About 90% of the patients received immediate care in a general hospital or clinic upon onset of their stroke and the remaining 10% were treated at home by untrained traditional medical practitioners. On presentation for those attending hospital or clinic, 96% underwent diagnostic imaging, either via Magnetic Resonance Imaging (MRI) or Computerized Tomography (CT). About 92% of patients discussed their results with a neurologist. After their incident, about 84% of patients were initially managed by registered physicians, with 10% seen by unqualified traditional village doctors. About 50% of patients received their stroke treatment at tertiary level hospitals. Of the study group, only 22% had been advised to seek further rehabilitation at CRP by their physician. 61% of the group was recommended to attend CRP by previous patients and 11% by acquaintances.

Information regarding care-givers

All the patients had personal care-givers. 68% of male patients were cared for by their spouses, the majority being housewives. For female patients, daughters accounted for 80% of care-givers in this demographic.

Financial cost of stroke rehabilitation

Stroke is an extra financial cost for a family; the participants in this study reported that their average monthly expenditure was US $328 for rehabilitation services alone. Only 10% of patients received any sort of financial aid, usually from their employers, with the remainder paying independently.

Discussion

In this study, we provided a snapshot demographic view of patients attending CRP for stroke rehabilitation. In addition to recording age, gender and area, we also attempted to identify those who had comorbidities that could contribute to the risk of stroke, and ascertain whether the patients had any knowledge of stroke prior to its occurrence.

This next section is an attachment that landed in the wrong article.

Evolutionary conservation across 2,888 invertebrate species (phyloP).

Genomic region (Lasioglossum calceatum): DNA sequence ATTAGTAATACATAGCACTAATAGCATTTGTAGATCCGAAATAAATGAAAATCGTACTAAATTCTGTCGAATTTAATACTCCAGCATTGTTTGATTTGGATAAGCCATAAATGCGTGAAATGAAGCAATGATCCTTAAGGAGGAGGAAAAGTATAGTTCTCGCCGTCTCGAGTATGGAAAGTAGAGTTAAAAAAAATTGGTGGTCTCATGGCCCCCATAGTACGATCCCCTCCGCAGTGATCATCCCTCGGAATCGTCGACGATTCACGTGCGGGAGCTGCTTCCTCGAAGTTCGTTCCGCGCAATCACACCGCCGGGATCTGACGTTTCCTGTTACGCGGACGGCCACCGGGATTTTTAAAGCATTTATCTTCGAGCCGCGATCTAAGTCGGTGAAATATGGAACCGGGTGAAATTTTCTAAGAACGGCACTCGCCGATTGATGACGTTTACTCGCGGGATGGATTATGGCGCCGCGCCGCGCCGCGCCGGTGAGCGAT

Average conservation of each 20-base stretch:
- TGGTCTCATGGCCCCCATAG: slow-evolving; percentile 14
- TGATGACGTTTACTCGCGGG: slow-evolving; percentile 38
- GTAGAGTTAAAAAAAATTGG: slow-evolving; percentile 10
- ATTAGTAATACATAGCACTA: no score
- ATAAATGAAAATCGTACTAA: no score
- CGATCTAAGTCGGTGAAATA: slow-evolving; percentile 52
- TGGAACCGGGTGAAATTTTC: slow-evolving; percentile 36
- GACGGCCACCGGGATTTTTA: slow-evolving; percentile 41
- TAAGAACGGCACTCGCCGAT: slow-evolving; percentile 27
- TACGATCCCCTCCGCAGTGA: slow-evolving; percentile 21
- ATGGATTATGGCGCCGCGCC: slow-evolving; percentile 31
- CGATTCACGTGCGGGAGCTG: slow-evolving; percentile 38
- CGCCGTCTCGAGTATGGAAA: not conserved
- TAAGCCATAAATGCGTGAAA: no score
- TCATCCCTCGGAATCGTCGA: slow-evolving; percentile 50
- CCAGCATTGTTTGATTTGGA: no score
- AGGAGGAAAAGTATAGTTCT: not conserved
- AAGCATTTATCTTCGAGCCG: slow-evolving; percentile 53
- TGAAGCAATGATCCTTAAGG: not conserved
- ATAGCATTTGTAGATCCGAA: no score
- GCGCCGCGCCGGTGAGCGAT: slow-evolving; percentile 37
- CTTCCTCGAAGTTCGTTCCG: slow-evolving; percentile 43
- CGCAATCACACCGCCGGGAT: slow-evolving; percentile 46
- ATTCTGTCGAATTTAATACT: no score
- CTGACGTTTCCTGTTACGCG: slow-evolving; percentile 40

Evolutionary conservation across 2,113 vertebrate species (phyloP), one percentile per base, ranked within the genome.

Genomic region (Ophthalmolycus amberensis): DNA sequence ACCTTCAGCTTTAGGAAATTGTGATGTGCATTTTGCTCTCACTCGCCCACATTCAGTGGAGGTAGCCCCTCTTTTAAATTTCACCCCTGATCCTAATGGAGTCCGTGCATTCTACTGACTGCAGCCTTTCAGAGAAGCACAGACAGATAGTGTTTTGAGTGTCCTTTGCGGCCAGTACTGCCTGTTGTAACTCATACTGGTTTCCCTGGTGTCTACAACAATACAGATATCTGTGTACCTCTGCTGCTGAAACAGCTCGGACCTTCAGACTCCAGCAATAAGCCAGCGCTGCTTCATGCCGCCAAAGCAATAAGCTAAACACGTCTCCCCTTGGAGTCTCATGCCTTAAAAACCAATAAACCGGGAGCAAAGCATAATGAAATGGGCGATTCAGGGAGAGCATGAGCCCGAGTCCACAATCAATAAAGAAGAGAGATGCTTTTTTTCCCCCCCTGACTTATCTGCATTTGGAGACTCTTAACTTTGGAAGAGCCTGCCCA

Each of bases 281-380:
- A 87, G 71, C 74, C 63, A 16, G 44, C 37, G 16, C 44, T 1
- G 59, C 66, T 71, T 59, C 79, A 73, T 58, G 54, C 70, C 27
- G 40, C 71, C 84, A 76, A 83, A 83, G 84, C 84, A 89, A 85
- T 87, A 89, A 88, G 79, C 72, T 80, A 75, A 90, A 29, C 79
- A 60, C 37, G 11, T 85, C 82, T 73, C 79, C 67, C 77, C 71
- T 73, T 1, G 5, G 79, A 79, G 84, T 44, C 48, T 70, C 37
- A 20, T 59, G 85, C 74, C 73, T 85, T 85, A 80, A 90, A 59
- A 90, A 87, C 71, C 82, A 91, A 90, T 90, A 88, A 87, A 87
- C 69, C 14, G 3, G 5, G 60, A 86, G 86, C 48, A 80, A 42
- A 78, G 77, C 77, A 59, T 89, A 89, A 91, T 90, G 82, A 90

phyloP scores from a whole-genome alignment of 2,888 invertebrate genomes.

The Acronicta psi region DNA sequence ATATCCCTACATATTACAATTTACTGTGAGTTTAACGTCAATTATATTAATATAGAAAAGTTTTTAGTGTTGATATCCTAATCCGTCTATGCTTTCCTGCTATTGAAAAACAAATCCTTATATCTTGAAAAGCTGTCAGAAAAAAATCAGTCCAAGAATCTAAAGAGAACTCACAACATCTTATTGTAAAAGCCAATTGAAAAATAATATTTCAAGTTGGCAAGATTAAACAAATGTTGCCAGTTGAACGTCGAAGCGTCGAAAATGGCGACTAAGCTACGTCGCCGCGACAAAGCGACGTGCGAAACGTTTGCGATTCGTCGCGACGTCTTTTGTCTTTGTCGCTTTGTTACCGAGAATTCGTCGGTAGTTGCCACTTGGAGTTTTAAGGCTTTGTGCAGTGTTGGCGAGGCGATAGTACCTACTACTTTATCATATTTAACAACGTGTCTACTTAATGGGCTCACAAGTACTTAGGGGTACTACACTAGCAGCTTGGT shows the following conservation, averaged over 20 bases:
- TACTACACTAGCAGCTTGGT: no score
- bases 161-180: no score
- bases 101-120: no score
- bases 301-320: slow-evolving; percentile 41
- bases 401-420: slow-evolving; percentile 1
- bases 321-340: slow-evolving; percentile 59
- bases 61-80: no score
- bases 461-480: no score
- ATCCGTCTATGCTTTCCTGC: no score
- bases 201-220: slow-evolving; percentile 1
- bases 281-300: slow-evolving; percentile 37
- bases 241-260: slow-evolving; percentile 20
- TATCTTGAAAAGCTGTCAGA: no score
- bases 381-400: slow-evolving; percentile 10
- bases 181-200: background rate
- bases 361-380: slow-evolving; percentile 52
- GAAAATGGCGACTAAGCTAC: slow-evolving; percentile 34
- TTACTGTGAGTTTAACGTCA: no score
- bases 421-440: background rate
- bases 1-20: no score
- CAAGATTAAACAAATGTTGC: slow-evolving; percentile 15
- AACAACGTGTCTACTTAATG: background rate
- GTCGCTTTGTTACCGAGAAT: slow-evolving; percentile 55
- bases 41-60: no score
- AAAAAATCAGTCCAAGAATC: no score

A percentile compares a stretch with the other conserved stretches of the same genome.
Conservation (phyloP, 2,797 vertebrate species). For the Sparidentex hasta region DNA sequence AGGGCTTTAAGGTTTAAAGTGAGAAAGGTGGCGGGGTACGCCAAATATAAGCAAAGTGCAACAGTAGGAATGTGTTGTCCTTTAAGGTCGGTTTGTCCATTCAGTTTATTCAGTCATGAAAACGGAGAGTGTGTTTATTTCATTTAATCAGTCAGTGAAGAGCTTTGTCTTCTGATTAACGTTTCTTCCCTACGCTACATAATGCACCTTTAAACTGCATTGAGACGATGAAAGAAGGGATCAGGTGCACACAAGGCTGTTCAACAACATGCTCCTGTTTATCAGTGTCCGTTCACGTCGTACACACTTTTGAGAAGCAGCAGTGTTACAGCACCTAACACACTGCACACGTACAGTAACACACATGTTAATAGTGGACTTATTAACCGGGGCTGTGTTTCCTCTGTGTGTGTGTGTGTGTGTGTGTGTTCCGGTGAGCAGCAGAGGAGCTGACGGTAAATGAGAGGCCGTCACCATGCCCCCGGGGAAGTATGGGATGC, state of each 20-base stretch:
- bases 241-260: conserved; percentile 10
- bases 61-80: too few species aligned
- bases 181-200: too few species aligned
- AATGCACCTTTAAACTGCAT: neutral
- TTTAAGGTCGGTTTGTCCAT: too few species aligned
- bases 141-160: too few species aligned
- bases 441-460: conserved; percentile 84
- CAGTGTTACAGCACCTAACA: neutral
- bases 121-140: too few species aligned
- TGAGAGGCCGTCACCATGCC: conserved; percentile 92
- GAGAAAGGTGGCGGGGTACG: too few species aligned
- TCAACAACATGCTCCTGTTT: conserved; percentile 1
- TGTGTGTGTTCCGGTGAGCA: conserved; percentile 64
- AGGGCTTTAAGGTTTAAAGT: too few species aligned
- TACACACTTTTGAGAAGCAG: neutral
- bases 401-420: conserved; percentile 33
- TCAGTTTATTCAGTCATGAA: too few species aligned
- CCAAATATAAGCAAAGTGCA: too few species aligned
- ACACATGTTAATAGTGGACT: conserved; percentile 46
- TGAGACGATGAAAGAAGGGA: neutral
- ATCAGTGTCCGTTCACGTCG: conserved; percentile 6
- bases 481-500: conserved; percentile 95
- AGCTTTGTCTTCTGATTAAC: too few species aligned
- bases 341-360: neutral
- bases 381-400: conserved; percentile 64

The socio-demographic information revealed that the group most at risk to stroke are males under the age of 60 years, living in urban areas and educated to a third level.

Though most commonly associated with the elderly [9], the global incidence of stroke affecting those below the age of 45 years is significantly higher in low income, developing countries. In these countries, up to 30% of all strokes occur in people under 45, compared to only 5% in western countries [10]. The average age of the participants in our study was 49 years, with 69.9% below the age of 50. This figure is low in comparison to the mean age of stroke patients in many other countries, including neighbouring India [9, 11].

Many participants in this study had stroke risk factors prior to onset. Mohammad et al. data on stroke patients from different hospitals in Bangladesh showed 57.6% of patients had a history of hypertension, 23% had diabetes, 44.6% had a history of smoking [12]. Our results for these risk factors were greater, however, at 85%, 77% and 81% respectively. Further investigation is required to determine the causes behind this trend. We found that there was a significantly higher prevalence of hypertension and diabetes among higher-educated employed people aged between 41 and 60. Among the participants as a whole, about 70% knew that they were at risk from stroke, and 61% of the group had had these risks highlighted to them by a physician. However, only 7% of the patients visited a doctor prior to their stroke. Amongst those who had received higher education, the majority considered themselves well informed about stroke, and most (92%) had had their risk factors highlighted to them by a physician. Thus, it can be inferred that the lifestyle and health behaviour of educated people are not conducive to healthy lifestyle choices. It appears that participants who had been informed of the risk of stroke failed to take any preventative measures, and this has been found to be common amongst patients with chronic disorders [13].